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Hostile audience, easy as pie!

When someone interrupts to comment or ask questions about your presentation, PowerPoint cannot do anything for you. We can do a lot of things with slides, but we cannot hide behind them! Especially when the audience is hostile, it is important to quickly take on the appropriate stance, so as not to lose control of the presentation.

We have already underscored how important it is to anticipate the resistance of your audience. This way you are better prepared to structure your message more effectively and strengthen your stance. But what to do when faced with an openly hostile audience?

There are three natural stress-related reactions that are best avoided:

  • Fear:  you let yourself be attacked without responding and thus fuel the feeling that you cannot do anything about it.
  • Flight: You escape with sluggish answers, not really taking the time to think about the question and you attempt to get through it as quickly as possible; even cutting-off the presentation.
  • Fight: You get hostile with the person daring to interrupt you and making him regret trying to bother you in the first place.

We have all witnessed these waste-of-time exchanges. We’re not opposing arguments, we’re only confronting emotions! Nobody listens to one another and the exchange only serves to fuel the feeling that will resurface each time you’re in the presence of opponents.

Here is a step-by-step attempt to learn how to construct a proportionate response:

1 – Evaluate the hostility: Speaking in public is often perceived as a dangerous exercise. This sometimes leads us to think that we see hostile situations when there are only people who need to ask a question. There is no point in going on the attack each time you are interrupted. On the contrary, be interested in the question and the person asking it; be curious and ask questions in turn. Your goal is not to answer the question, rather to answer why we ask you the question. You will then be able to evaluate more accurately if your interlocutor simply needs an answer or if he wants to express an opinion or he wants to destabilize you.

The danger:  Being attentive does help in reducing conflictual situations, but you cannot devote too much of your time. The goal at this stage is not to argue, but to be more knowledgeable. Either that is enough to diffuse the situation, or we go to step 2.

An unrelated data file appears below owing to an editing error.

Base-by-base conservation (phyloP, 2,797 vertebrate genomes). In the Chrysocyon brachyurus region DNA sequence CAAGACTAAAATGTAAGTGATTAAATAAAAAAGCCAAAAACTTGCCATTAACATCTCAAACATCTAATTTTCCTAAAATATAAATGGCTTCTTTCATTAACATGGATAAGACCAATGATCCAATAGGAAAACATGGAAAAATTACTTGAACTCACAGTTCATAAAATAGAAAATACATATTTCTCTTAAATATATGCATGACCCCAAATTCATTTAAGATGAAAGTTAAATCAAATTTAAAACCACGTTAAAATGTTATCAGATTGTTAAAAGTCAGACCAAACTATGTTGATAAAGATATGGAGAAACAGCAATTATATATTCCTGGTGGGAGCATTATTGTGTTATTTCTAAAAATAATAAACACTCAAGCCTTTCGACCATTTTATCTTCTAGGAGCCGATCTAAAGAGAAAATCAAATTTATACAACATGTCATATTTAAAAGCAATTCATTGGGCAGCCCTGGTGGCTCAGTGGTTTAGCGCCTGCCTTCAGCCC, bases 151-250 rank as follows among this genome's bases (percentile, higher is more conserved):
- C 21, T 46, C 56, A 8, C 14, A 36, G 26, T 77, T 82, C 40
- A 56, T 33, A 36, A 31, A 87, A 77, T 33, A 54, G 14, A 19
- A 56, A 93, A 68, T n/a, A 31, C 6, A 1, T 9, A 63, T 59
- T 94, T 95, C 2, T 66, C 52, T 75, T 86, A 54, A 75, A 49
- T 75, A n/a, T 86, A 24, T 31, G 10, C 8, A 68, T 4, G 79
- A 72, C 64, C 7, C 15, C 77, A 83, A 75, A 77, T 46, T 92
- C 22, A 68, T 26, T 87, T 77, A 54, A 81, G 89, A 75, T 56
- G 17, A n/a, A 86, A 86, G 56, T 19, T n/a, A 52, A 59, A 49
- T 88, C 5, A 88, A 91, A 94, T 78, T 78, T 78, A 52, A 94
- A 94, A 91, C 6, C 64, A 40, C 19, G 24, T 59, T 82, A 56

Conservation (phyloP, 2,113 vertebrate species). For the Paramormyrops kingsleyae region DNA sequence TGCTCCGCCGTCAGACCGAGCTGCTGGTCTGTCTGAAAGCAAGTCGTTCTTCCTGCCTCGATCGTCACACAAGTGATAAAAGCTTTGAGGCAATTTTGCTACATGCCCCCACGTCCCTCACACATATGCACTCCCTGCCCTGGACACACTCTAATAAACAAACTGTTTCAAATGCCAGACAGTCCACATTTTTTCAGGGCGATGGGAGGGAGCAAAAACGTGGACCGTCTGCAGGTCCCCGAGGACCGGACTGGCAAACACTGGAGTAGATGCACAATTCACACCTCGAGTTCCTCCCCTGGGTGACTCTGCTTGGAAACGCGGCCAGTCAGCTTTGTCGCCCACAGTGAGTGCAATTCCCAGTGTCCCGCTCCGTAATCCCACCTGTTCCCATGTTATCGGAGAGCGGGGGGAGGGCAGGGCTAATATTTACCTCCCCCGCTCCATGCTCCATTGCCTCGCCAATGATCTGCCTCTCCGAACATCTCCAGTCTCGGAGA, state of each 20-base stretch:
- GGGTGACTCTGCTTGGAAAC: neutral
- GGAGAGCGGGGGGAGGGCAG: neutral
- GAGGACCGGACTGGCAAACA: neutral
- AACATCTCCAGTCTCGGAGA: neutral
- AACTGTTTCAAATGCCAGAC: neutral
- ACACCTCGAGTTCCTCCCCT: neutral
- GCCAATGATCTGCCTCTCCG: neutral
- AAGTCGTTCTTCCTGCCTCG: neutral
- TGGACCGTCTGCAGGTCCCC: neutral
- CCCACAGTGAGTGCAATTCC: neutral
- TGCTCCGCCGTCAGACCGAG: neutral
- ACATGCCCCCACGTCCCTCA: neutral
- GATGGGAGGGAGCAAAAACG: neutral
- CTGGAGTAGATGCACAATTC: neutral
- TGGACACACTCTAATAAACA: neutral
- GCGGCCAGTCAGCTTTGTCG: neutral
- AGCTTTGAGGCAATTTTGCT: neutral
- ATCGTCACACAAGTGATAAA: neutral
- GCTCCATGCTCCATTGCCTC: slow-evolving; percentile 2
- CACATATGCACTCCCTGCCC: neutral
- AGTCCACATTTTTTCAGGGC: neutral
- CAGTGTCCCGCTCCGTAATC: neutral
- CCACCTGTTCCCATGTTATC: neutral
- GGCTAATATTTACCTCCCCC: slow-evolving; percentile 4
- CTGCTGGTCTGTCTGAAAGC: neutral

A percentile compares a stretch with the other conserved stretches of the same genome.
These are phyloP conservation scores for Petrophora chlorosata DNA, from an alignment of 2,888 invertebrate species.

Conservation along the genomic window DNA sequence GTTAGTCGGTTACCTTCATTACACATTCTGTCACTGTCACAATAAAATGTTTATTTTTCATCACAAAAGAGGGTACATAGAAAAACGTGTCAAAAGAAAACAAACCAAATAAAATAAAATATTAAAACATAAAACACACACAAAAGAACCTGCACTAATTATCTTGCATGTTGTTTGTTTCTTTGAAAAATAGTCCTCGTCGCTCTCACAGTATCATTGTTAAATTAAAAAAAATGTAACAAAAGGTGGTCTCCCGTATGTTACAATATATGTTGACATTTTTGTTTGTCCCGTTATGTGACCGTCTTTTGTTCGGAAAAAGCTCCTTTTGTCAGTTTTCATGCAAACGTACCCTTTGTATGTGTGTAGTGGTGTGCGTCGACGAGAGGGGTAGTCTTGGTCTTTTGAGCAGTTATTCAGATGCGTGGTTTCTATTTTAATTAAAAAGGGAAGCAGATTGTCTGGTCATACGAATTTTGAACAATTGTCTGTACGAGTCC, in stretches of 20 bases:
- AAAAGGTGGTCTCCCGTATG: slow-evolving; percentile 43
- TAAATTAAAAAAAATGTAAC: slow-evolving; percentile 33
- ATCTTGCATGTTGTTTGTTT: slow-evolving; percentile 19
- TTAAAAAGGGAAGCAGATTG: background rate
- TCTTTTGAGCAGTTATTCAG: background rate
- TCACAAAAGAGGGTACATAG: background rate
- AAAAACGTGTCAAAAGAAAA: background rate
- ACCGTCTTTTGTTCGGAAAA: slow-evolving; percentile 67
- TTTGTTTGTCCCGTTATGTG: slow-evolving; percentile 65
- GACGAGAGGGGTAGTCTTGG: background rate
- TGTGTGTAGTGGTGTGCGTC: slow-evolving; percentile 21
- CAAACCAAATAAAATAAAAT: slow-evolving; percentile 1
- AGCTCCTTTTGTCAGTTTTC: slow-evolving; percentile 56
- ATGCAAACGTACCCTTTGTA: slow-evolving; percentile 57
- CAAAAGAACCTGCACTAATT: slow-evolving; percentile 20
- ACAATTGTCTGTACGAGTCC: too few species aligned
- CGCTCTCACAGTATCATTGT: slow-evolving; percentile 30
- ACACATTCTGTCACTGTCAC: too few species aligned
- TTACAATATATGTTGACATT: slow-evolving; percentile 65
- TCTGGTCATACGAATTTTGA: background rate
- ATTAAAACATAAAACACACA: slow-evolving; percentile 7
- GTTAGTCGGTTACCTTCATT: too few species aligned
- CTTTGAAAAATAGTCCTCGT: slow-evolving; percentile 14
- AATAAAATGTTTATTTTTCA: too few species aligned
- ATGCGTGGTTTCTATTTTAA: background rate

2 – Accept the situation: At this point, you know you are facing a hostile situation. It is directed at you, at your project or at… sometimes we don’t even know, but we’ll have to manage the situation if we want to get back on track with the presentation. You need to stay in control and if you allow stress to overcome, you will lose your composure when you need it the most.

They’re only lashing out at the fruit of your thoughts and it could sometimes be interesting to have your beliefs challenged. Even if we would prefer it not to happen in public. Take a deep breath and if you think that your state of distress is visible, don’t hesitate to say: “your remarks are a little destabilizing, and unexpected, but I will still try to provide you with some answers.”

The danger: Faced with the embarrassment of being questioned in public, we tend to justify ourselves, which is completely counterproductive. By attempting to justify yourself, you think you are at fault and you lower the level of attention the audience is paying to you. On the contrary, we should accept the situation and go on to step 3.

3 – Release the pressure: This is the moment when it is important to remember that anger is not a form of attack, but rather a defense mechanism. As long as your interlocutor feels aggrieved he will be unable to listen to you. We must lower the tension and try to return to a more serene exchange. By nuancing your remarks and relativizing the opinions expressed you will help create a climate that is conducive to appeasement. This is where you have to show empathy in order to receive the emotions you aroused. As soon as the situation calms down you can start arguing. If the situation is not diffused… go to step 4.

The danger: Empathy means understanding the emotions your interlocutor feels. It is a powerful approach to de-dramatize a situation and find the right words. But it doesn’t mean that you have to endure the situation. One can perfectly accept an emotion without accepting the opinion that goes with it.

 4 – Don’t let yourself be overwhelmed: If the previous steps didn’t work there is a good chance your detractor was not only trying to attack your ideas but you too. Forget your arguments it is useless. You will be exhausted by the person seeking, most of all, to destabilize you. The question remains whether the rest of the audience wants to hear more of your presentation. If so, you have wasted enough time already. Discourage the questions by offering to talk about them later, stay positive about the remarks made and speak directly to the rest of the audience. If, on the contrary, you feel that you’ve lost your audience’s attention, it is useless to continue, for both you and for them. Explain why it is impossible to continue and feel free to express your own feeling (disappointment, surprise, apprehension) before ending the presentation.

The danger: Putting an end to a speech could give the impression you’re fleeing the conflict. If the conditions are too difficult, ending a speech could become necessary. But the reasons for this interruption must be made clear even if you feel that you are not being heard.

In conclusion, we must not forget that we often play at scaring ourselves by anticipating conflict situations that never or rarely occur. This doesn’t mean that we shouldn’t prepare for it. The more you feel prepared that better your stance will be in preventing conflicts before they escalate.



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